Part 1:How NOT to Use Humor

Some preachers are naturally funny while others are not. Every preacher, however, has the capacity to add a bit more humor to their preaching. Part of the battle is knowing when and how to use humor, as well as when and how not to use it. Humor is, like most elements of preaching, contextually based. Ultimately, the people to whom you preach decide what’s funny and what’s not. Your preaching context also determines how much humor is appropriate for the sermon. The point is, know the contextual expectations regarding humor and know yourself. Carefully exegeting yourself and your context can enhance your use of homiletic humor.

There are a few principles for the use of humor that can be generalized to most preaching contexts. These principles can assist the preacher who speaks in rural Wisconsin or urban Philadelphia, in America or Zambia, to youth or to senior adults.


-Humor needs no introduction. Introducing a funny story or joke with “here’s a funny story” or something like this can be more harmful than humorous. If people do not laugh you can lose credibility and confidence. Humor does not, like an unfamiliar guest preacher, need an introduction. If it’s funny it will stand on its own. If it’s not as funny as you hoped it would be credibility and confidence can still be salvaged as long as you don’t introduce the intended humor.

-Humor is not always cross-cultural. Using humor in cross-cultural preaching is extremely challenging. We often project our humor preferences onto the preaching context, assuming that what’s funny to us will be funny to them. Perhaps the preacher can get away with this in the primary context that shaped the preacher but not in a drastically different context. I had the privilege of preaching at different churches in Romania. Romania is still reeling from the impact of Communism. Church services are sacred but somewhat stiff and stoic. When I tried to use humor I paid for it with blank stares.

-Humor that is canned is often corny. Canned humor usually starts out with phrases like, “the story has been told” or “three guys are sitting in a boat.” People will often laugh at this canned humor, but the preacher’s creativity and credibility are at least slightly diminished. This diminishment is more pronounced today due to the internet, where canned humor can be found in two or three clicks of the mouse. People who listened to the preacher’s canned humor may conclude, “couldn’t the preacher come up with something more original and creative?” Perhaps I am stating this too strongly, but I’m pretty sure that lay people would laugh even more if preachers didn’t use canned humor.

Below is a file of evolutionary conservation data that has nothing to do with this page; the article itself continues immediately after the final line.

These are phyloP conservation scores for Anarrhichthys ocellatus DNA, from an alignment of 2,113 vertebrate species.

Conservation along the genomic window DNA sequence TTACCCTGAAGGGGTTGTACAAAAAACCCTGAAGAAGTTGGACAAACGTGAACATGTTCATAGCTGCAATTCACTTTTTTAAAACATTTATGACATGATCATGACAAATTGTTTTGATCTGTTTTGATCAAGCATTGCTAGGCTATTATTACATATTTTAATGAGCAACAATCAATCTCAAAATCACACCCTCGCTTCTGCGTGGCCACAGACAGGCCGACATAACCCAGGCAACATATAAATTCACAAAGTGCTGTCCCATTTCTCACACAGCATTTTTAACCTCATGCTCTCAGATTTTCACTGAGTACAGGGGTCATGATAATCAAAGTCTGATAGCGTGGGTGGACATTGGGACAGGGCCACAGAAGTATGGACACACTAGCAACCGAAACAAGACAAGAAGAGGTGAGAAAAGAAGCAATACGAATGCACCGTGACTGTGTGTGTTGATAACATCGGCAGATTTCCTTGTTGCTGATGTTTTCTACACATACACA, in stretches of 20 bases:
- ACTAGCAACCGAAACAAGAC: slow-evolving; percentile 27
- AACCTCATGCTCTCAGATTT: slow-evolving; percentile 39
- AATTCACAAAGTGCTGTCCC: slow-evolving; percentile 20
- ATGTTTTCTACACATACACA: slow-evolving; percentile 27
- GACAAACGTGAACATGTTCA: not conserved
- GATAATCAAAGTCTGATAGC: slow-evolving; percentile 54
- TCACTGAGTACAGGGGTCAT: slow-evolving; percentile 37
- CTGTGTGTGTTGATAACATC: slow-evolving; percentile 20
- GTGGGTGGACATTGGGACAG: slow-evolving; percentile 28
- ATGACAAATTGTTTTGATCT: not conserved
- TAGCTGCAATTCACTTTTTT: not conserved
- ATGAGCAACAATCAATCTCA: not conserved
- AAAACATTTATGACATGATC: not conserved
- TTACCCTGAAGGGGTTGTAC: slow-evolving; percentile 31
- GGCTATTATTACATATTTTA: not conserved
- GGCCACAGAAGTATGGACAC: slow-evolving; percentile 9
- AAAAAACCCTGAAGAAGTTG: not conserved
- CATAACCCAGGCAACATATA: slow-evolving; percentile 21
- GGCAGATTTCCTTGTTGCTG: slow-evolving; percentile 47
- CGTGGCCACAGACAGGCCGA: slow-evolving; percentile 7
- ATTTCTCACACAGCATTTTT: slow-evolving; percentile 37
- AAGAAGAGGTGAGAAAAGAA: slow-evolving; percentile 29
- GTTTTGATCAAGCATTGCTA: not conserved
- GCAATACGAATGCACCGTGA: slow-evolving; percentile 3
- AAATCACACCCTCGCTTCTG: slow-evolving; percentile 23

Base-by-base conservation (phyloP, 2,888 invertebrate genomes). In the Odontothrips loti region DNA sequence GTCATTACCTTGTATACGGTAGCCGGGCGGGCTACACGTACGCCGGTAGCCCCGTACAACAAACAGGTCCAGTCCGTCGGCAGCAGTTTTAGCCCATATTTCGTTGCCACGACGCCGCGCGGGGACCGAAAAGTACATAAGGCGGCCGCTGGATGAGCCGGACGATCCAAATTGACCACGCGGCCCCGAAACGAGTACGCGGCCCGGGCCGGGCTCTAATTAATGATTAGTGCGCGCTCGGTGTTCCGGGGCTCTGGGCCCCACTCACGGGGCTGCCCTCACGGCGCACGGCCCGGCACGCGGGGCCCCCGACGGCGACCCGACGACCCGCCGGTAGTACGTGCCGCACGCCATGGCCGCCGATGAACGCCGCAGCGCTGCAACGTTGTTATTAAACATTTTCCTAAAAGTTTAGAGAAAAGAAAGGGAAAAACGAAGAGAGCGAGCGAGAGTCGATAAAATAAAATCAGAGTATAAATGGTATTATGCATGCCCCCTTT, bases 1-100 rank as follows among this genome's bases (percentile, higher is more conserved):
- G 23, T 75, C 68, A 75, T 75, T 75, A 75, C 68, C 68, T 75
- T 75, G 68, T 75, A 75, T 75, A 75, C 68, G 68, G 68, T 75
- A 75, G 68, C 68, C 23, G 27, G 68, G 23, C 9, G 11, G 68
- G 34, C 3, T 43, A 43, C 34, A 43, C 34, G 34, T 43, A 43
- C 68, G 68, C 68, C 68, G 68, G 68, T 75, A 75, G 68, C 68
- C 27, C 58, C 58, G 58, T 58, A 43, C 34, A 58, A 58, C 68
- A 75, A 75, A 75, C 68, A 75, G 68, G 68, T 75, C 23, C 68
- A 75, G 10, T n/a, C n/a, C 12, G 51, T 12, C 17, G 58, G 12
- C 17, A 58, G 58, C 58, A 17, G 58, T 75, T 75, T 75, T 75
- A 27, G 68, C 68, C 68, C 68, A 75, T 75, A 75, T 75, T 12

-Humor should not be used at times. When the content of the message is focused primarily on pain and suffering, humor, if used at all, should be kept to a minimum. I doubt that too many preachers used humor in their sermon on the Sunday following the 9/11 terrorists attacks against America in 2001. The seriousness of the situation could potentially be trivialized by the use of humor. Sometimes listeners need to wrestle with the grief, pain, and angst of the human condition without humor letting them off the hook. Some things in life are flat out not funny.

-Humor should not stereo-type or be violently sarcastic. Venomous sarcastic humor, the type used in a political smear campaign commercial, is all too common among preachers. Because we have the microphone we are tempted to use it with angry sarcasm aimed at tearing down people or groups who get in our way. Irony is okay, but sarcasm causes listeners to wonder about the integrity of their preacher.

-Stereo-typing is a form of sarcasm that can do severe damage. I remember hearing a comedian at a large gathering of Christians several years. The event took place at a time of tension between France and America. This comedian focused about fifteen minutes of his routine on stereo-typing and humiliating French people. One of the people I invited to this gathering of men was a recent atheist who came to faith in Christ and began attending the church I served as pastor. This new believer happened to be French. Fortunately, this French friend who was newly transplanted in America and a new convert to Christ wasn’t able to attend the event. At that point in his journey with Christ, I wonder if he would have remained in the church after hearing that “Christian comedian” berate and belittle the French while nearly 10,000 Christians laughed their heads off.

Reflection: Consider the last time you used or heard someone use humor in a sermon. Did you or that person avoid the hazards above? What other items would you add to the list of humor outlaws?

Dr. Lenny Luchetti presently serves as Assistant Professor of Proclamation and Christian Ministries at Wesley Seminary of Indiana Wesleyan University. He began his 15 years of pastoral ministry when he was 23 years old. During that time he has served as the Pastor of a small rural church, the Assistant Pastor of a large church, and as the Lead Pastor of a congregation that grew from a small to a large missional and multi-ethnic church during his tenure. Lenny has taught preaching courses for ministers since 2003. He has preached at churches, camps, and colleges in the United States and around the world. His passion these days is to invest in those who are investing in local churches.

Dr. Luchetti blogs at

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3 thoughts on “Part 1:How NOT to Use Humor

    • Thanks James. I look forward to checking out your thoughts on humor. Thanks for checking out our site. Perhaps our paths will cross one of these days between Indiana Wesleyan University, where I teach preaching, and Taylor University. Peace, Lenny

  1. My colleague, Eric Hallett, and I have a phrase: Earn the laugh. Easy jokes might get a few laughs, but it’s usually at the sake of another person/group or the Spirit of Christ. So….Earn the laugh. Thanks, Lenny.